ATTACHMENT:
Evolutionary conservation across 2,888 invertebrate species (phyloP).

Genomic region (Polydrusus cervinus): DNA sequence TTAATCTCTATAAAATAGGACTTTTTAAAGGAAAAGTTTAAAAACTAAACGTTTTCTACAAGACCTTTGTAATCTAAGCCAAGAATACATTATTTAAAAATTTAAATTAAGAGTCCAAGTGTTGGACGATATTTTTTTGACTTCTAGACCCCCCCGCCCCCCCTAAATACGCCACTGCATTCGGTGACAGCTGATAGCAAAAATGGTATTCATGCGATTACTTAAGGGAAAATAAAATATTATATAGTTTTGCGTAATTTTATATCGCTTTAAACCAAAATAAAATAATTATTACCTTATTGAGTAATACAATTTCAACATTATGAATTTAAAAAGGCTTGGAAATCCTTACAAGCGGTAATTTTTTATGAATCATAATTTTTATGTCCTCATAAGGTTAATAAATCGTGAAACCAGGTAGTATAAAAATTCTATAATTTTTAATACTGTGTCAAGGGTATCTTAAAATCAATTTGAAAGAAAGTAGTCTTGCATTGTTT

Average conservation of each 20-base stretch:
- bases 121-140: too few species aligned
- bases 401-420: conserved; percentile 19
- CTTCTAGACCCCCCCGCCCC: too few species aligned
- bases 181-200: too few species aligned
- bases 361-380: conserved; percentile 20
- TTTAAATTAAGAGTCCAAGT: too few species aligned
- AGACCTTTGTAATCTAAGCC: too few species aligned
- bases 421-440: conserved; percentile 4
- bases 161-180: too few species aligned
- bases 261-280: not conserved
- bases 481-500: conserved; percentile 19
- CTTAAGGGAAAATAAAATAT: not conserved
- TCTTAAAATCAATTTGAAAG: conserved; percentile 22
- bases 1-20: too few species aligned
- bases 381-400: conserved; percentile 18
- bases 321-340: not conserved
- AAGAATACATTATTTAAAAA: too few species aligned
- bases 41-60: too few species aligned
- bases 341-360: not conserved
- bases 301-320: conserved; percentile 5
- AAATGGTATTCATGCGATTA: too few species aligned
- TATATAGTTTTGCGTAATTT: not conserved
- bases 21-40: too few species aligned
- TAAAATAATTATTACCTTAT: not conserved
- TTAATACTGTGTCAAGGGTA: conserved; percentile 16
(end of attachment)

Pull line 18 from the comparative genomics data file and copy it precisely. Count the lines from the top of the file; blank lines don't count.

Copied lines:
- bases 381-400: conserved; percentile 18